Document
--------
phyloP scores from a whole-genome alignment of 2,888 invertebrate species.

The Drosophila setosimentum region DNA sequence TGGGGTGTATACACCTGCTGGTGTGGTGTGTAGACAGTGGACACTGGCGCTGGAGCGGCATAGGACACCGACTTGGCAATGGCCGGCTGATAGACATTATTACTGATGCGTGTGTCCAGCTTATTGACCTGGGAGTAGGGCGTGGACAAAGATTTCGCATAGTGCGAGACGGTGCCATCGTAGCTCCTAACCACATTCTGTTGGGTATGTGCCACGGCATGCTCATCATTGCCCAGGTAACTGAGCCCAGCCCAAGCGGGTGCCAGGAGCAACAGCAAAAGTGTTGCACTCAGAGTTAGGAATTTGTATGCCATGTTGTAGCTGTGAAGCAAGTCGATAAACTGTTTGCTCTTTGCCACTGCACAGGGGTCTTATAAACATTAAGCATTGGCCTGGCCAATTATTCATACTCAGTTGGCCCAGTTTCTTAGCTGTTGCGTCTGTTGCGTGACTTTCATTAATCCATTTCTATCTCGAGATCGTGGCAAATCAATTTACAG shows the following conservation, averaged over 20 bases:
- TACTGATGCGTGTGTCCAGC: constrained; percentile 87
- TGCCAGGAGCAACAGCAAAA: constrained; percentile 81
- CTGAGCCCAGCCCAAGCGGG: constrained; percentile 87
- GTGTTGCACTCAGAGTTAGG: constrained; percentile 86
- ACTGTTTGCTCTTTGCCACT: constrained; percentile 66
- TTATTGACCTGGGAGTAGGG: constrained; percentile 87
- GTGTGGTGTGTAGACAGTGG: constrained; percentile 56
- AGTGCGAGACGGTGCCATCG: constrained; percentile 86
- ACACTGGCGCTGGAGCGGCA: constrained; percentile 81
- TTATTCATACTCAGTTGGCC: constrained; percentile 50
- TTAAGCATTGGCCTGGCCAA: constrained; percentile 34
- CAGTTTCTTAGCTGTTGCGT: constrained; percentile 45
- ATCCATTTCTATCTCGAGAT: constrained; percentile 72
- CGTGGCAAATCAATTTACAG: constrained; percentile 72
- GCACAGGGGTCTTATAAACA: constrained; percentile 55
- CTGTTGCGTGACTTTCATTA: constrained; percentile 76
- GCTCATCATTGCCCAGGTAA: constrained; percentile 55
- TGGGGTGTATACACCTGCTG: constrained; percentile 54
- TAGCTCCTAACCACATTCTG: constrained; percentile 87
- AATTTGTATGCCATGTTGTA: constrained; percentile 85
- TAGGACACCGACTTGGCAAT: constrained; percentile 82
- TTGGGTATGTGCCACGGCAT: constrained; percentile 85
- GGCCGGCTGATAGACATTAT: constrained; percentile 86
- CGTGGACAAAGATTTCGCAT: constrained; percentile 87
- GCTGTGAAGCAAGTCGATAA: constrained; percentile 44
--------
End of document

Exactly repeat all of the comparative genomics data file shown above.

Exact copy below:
phyloP scores from a whole-genome alignment of 2,888 invertebrate species.

The Drosophila setosimentum region DNA sequence TGGGGTGTATACACCTGCTGGTGTGGTGTGTAGACAGTGGACACTGGCGCTGGAGCGGCATAGGACACCGACTTGGCAATGGCCGGCTGATAGACATTATTACTGATGCGTGTGTCCAGCTTATTGACCTGGGAGTAGGGCGTGGACAAAGATTTCGCATAGTGCGAGACGGTGCCATCGTAGCTCCTAACCACATTCTGTTGGGTATGTGCCACGGCATGCTCATCATTGCCCAGGTAACTGAGCCCAGCCCAAGCGGGTGCCAGGAGCAACAGCAAAAGTGTTGCACTCAGAGTTAGGAATTTGTATGCCATGTTGTAGCTGTGAAGCAAGTCGATAAACTGTTTGCTCTTTGCCACTGCACAGGGGTCTTATAAACATTAAGCATTGGCCTGGCCAATTATTCATACTCAGTTGGCCCAGTTTCTTAGCTGTTGCGTCTGTTGCGTGACTTTCATTAATCCATTTCTATCTCGAGATCGTGGCAAATCAATTTACAG shows the following conservation, averaged over 20 bases:
- TACTGATGCGTGTGTCCAGC: constrained; percentile 87
- TGCCAGGAGCAACAGCAAAA: constrained; percentile 81
- CTGAGCCCAGCCCAAGCGGG: constrained; percentile 87
- GTGTTGCACTCAGAGTTAGG: constrained; percentile 86
- ACTGTTTGCTCTTTGCCACT: constrained; percentile 66
- TTATTGACCTGGGAGTAGGG: constrained; percentile 87
- GTGTGGTGTGTAGACAGTGG: constrained; percentile 56
- AGTGCGAGACGGTGCCATCG: constrained; percentile 86
- ACACTGGCGCTGGAGCGGCA: constrained; percentile 81
- TTATTCATACTCAGTTGGCC: constrained; percentile 50
- TTAAGCATTGGCCTGGCCAA: constrained; percentile 34
- CAGTTTCTTAGCTGTTGCGT: constrained; percentile 45
- ATCCATTTCTATCTCGAGAT: constrained; percentile 72
- CGTGGCAAATCAATTTACAG: constrained; percentile 72
- GCACAGGGGTCTTATAAACA: constrained; percentile 55
- CTGTTGCGTGACTTTCATTA: constrained; percentile 76
- GCTCATCATTGCCCAGGTAA: constrained; percentile 55
- TGGGGTGTATACACCTGCTG: constrained; percentile 54
- TAGCTCCTAACCACATTCTG: constrained; percentile 87
- AATTTGTATGCCATGTTGTA: constrained; percentile 85
- TAGGACACCGACTTGGCAAT: constrained; percentile 82
- TTGGGTATGTGCCACGGCAT: constrained; percentile 85
- GGCCGGCTGATAGACATTAT: constrained; percentile 86
- CGTGGACAAAGATTTCGCAT: constrained; percentile 87
- GCTGTGAAGCAAGTCGATAA: constrained; percentile 44